But seriously folks, stand-ups are back

Because many stand-up comedians are the town criers of society, there was never any doubt that the events of Sept. 11 would affect what they did and said on the stage.

"I was very actively pursuing those ends of doing comedy in relation to how we're all feeling, what's going on, the politics of it," comedian Marc Maron said during the Montreal International Comedy Festival. Maron was in New York when the towers fell, and he was back in the clubs within a week and a half.

Eddie Brill, a comic who also books stand-ups for CBS' "Late Show with David Letterman," added: "Something like Sept. 11 is something that needs to be talked about. (President George W.) Bush makes a mistake, it needs to be talked about. Social issues need to be talked about."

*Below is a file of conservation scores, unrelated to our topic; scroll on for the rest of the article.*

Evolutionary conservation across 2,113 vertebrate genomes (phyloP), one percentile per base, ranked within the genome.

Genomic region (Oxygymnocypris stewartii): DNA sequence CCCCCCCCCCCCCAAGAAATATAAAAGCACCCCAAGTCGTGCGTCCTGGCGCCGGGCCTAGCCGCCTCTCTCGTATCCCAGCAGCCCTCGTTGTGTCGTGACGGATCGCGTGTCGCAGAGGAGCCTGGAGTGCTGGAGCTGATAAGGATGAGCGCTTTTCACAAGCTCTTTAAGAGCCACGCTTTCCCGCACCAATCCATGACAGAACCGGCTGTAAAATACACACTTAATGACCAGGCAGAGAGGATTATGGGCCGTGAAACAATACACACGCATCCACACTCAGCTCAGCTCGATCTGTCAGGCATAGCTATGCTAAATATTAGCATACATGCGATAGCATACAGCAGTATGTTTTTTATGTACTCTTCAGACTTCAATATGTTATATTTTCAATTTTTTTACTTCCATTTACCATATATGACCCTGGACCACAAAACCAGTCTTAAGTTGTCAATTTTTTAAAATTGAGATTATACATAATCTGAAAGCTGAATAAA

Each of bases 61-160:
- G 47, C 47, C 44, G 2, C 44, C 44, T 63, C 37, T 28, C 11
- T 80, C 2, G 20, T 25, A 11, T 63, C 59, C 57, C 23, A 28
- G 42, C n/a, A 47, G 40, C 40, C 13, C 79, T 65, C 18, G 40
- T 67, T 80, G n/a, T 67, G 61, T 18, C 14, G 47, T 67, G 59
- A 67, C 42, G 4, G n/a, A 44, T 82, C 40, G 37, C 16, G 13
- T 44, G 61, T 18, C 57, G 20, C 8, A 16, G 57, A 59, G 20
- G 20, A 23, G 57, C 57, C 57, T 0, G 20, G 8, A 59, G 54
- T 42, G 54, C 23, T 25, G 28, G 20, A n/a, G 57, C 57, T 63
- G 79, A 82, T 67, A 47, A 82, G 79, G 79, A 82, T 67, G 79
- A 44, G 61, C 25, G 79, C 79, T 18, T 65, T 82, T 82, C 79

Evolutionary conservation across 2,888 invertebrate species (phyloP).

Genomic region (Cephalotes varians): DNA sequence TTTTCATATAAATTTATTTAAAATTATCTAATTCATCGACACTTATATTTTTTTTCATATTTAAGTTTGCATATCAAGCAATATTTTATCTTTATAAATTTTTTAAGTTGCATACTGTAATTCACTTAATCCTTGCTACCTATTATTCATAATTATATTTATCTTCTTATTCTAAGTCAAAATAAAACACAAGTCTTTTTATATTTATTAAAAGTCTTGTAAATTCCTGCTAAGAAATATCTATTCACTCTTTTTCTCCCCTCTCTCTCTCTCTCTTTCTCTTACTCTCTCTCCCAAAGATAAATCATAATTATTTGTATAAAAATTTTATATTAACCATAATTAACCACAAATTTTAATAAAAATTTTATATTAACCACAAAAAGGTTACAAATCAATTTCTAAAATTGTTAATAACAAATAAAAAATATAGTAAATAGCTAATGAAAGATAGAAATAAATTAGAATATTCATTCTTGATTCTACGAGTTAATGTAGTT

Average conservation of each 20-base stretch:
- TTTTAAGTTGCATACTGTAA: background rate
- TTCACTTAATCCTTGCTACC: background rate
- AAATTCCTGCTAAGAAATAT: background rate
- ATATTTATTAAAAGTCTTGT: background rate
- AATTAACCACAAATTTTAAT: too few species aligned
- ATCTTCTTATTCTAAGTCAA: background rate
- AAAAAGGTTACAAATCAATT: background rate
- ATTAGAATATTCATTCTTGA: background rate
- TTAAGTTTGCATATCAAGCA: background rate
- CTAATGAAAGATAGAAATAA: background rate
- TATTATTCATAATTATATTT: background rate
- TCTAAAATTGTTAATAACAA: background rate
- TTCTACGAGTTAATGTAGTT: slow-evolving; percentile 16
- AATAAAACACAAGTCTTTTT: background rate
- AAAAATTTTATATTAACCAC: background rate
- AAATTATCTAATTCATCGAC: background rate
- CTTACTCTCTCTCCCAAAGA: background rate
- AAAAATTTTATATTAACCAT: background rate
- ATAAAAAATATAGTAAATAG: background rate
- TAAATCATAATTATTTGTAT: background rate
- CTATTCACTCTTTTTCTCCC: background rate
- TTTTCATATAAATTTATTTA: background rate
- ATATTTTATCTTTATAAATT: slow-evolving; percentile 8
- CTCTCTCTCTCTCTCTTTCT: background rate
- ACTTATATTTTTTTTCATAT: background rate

Others in Montreal admitted nobody was in much of a mood to laugh days after the attacks.

"At the time, there wasn't anything funny. We didn't know what to say, what was appropriate," said Tracy Morgan of NBC's "Saturday Night Live," who lost a friend in the World Trade Center.

That was certainly reflected in attendance at comedy clubs in the early days after 9-11. Bill Brady, a comic and owner of the Barrel of Laughs in Oak Lawn, Ill., said business was "slow" leading up to the weekend (after the attacks), and even then his numbers still weren't "that great."

Some comics eventually dealt with the disaster by making jokes surrounding it. And now, many in the business believe comedy is like it was before 9-11, except that jokes about airlines now surround security mishaps, rather than bad food.

Dom Irrera said comedy's job is to "make people laugh." Not even an event like 9-11 should stop it from doing as such.

"If comedy became serious," he said, "it would be tragedy."


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